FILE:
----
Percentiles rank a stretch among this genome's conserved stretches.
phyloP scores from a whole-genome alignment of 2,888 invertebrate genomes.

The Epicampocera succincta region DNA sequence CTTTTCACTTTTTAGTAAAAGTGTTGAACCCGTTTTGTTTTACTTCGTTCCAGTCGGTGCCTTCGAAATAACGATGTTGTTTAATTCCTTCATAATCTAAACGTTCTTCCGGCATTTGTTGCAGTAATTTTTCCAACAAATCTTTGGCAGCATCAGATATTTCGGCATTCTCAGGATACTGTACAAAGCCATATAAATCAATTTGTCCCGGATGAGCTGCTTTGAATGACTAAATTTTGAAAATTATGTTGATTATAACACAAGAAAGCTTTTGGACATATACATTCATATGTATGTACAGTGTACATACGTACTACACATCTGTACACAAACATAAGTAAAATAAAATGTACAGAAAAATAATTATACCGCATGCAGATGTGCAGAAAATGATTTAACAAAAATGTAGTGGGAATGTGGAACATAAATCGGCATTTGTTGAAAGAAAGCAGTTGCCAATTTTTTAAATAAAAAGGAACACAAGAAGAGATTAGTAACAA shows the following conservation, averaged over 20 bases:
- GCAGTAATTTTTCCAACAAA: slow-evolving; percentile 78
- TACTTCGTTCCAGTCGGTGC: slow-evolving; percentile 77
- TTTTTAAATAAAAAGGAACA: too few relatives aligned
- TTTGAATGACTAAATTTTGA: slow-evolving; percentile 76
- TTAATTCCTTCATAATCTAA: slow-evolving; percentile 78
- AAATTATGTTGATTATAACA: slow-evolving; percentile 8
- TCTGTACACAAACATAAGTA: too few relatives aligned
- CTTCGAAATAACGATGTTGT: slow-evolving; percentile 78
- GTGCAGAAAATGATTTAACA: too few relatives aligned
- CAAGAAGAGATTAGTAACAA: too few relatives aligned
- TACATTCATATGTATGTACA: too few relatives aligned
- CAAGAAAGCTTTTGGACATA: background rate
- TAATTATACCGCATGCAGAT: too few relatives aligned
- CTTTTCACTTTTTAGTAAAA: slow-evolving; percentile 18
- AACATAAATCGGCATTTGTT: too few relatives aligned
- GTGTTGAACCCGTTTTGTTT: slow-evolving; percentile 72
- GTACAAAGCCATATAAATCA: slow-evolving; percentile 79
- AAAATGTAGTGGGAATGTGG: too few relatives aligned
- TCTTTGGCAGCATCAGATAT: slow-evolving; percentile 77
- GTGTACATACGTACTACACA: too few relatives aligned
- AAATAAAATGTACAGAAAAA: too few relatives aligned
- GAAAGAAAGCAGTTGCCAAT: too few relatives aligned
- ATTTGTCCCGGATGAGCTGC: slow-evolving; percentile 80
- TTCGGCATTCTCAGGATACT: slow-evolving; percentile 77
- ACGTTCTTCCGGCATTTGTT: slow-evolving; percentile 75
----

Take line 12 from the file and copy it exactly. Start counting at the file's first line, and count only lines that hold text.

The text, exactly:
- GTGCAGAAAATGATTTAACA: too few relatives aligned